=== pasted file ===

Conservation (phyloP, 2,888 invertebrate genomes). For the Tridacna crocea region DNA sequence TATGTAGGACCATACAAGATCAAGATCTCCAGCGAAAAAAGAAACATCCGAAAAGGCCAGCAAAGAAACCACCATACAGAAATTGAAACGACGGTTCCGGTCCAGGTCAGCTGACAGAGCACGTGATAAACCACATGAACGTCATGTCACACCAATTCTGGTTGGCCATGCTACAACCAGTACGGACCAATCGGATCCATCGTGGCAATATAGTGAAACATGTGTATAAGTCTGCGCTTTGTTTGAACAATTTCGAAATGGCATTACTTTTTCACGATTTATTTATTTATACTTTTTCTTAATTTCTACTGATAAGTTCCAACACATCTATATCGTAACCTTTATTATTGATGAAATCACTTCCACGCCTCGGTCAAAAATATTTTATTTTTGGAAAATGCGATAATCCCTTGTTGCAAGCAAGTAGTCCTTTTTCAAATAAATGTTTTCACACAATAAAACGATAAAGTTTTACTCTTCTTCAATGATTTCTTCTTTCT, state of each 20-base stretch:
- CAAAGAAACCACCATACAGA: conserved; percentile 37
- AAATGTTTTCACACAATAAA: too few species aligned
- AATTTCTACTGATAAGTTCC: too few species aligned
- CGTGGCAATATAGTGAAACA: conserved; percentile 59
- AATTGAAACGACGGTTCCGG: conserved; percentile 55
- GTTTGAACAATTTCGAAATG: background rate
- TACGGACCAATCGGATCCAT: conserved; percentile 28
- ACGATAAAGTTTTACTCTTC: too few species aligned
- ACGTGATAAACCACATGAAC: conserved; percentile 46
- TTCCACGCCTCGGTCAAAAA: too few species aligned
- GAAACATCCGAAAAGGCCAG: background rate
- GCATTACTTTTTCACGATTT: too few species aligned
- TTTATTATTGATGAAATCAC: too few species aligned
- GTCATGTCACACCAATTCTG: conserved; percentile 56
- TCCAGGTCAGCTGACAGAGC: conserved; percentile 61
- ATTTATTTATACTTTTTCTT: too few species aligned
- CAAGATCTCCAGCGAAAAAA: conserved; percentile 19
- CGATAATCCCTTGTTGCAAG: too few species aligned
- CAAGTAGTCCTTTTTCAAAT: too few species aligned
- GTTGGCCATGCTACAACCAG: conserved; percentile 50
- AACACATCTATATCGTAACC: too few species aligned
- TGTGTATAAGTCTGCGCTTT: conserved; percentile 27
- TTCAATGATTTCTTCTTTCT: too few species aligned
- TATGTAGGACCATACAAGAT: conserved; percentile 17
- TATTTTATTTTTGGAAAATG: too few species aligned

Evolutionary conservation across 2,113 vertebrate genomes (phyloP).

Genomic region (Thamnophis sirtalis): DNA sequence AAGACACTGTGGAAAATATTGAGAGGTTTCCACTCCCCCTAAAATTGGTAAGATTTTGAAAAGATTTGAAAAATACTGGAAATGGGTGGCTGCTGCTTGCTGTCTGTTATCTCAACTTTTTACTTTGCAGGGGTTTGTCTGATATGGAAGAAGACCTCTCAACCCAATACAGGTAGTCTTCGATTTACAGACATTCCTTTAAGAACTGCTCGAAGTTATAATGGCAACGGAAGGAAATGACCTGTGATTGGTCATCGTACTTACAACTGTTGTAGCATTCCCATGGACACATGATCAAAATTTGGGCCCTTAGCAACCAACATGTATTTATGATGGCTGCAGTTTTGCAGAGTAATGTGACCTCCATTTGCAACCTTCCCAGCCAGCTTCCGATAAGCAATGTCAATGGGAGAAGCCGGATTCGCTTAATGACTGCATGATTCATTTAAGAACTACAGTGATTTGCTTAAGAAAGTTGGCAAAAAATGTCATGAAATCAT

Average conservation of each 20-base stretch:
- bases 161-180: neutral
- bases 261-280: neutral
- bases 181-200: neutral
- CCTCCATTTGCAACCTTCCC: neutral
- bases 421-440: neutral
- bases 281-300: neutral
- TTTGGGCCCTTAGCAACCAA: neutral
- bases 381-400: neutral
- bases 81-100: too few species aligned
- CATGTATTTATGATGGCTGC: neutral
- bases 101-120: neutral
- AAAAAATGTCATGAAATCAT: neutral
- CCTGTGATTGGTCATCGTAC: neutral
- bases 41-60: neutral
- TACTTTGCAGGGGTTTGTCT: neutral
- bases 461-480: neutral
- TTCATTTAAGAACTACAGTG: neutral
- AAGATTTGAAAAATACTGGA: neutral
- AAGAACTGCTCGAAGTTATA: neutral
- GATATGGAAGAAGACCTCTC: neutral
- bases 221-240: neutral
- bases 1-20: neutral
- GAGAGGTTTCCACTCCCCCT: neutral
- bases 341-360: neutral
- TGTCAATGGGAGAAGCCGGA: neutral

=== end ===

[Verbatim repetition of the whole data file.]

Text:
Conservation (phyloP, 2,888 invertebrate genomes). For the Tridacna crocea region DNA sequence TATGTAGGACCATACAAGATCAAGATCTCCAGCGAAAAAAGAAACATCCGAAAAGGCCAGCAAAGAAACCACCATACAGAAATTGAAACGACGGTTCCGGTCCAGGTCAGCTGACAGAGCACGTGATAAACCACATGAACGTCATGTCACACCAATTCTGGTTGGCCATGCTACAACCAGTACGGACCAATCGGATCCATCGTGGCAATATAGTGAAACATGTGTATAAGTCTGCGCTTTGTTTGAACAATTTCGAAATGGCATTACTTTTTCACGATTTATTTATTTATACTTTTTCTTAATTTCTACTGATAAGTTCCAACACATCTATATCGTAACCTTTATTATTGATGAAATCACTTCCACGCCTCGGTCAAAAATATTTTATTTTTGGAAAATGCGATAATCCCTTGTTGCAAGCAAGTAGTCCTTTTTCAAATAAATGTTTTCACACAATAAAACGATAAAGTTTTACTCTTCTTCAATGATTTCTTCTTTCT, state of each 20-base stretch:
- CAAAGAAACCACCATACAGA: conserved; percentile 37
- AAATGTTTTCACACAATAAA: too few species aligned
- AATTTCTACTGATAAGTTCC: too few species aligned
- CGTGGCAATATAGTGAAACA: conserved; percentile 59
- AATTGAAACGACGGTTCCGG: conserved; percentile 55
- GTTTGAACAATTTCGAAATG: background rate
- TACGGACCAATCGGATCCAT: conserved; percentile 28
- ACGATAAAGTTTTACTCTTC: too few species aligned
- ACGTGATAAACCACATGAAC: conserved; percentile 46
- TTCCACGCCTCGGTCAAAAA: too few species aligned
- GAAACATCCGAAAAGGCCAG: background rate
- GCATTACTTTTTCACGATTT: too few species aligned
- TTTATTATTGATGAAATCAC: too few species aligned
- GTCATGTCACACCAATTCTG: conserved; percentile 56
- TCCAGGTCAGCTGACAGAGC: conserved; percentile 61
- ATTTATTTATACTTTTTCTT: too few species aligned
- CAAGATCTCCAGCGAAAAAA: conserved; percentile 19
- CGATAATCCCTTGTTGCAAG: too few species aligned
- CAAGTAGTCCTTTTTCAAAT: too few species aligned
- GTTGGCCATGCTACAACCAG: conserved; percentile 50
- AACACATCTATATCGTAACC: too few species aligned
- TGTGTATAAGTCTGCGCTTT: conserved; percentile 27
- TTCAATGATTTCTTCTTTCT: too few species aligned
- TATGTAGGACCATACAAGAT: conserved; percentile 17
- TATTTTATTTTTGGAAAATG: too few species aligned

Evolutionary conservation across 2,113 vertebrate genomes (phyloP).

Genomic region (Thamnophis sirtalis): DNA sequence AAGACACTGTGGAAAATATTGAGAGGTTTCCACTCCCCCTAAAATTGGTAAGATTTTGAAAAGATTTGAAAAATACTGGAAATGGGTGGCTGCTGCTTGCTGTCTGTTATCTCAACTTTTTACTTTGCAGGGGTTTGTCTGATATGGAAGAAGACCTCTCAACCCAATACAGGTAGTCTTCGATTTACAGACATTCCTTTAAGAACTGCTCGAAGTTATAATGGCAACGGAAGGAAATGACCTGTGATTGGTCATCGTACTTACAACTGTTGTAGCATTCCCATGGACACATGATCAAAATTTGGGCCCTTAGCAACCAACATGTATTTATGATGGCTGCAGTTTTGCAGAGTAATGTGACCTCCATTTGCAACCTTCCCAGCCAGCTTCCGATAAGCAATGTCAATGGGAGAAGCCGGATTCGCTTAATGACTGCATGATTCATTTAAGAACTACAGTGATTTGCTTAAGAAAGTTGGCAAAAAATGTCATGAAATCAT

Average conservation of each 20-base stretch:
- bases 161-180: neutral
- bases 261-280: neutral
- bases 181-200: neutral
- CCTCCATTTGCAACCTTCCC: neutral
- bases 421-440: neutral
- bases 281-300: neutral
- TTTGGGCCCTTAGCAACCAA: neutral
- bases 381-400: neutral
- bases 81-100: too few species aligned
- CATGTATTTATGATGGCTGC: neutral
- bases 101-120: neutral
- AAAAAATGTCATGAAATCAT: neutral
- CCTGTGATTGGTCATCGTAC: neutral
- bases 41-60: neutral
- TACTTTGCAGGGGTTTGTCT: neutral
- bases 461-480: neutral
- TTCATTTAAGAACTACAGTG: neutral
- AAGATTTGAAAAATACTGGA: neutral
- AAGAACTGCTCGAAGTTATA: neutral
- GATATGGAAGAAGACCTCTC: neutral
- bases 221-240: neutral
- bases 1-20: neutral
- GAGAGGTTTCCACTCCCCCT: neutral
- bases 341-360: neutral
- TGTCAATGGGAGAAGCCGGA: neutral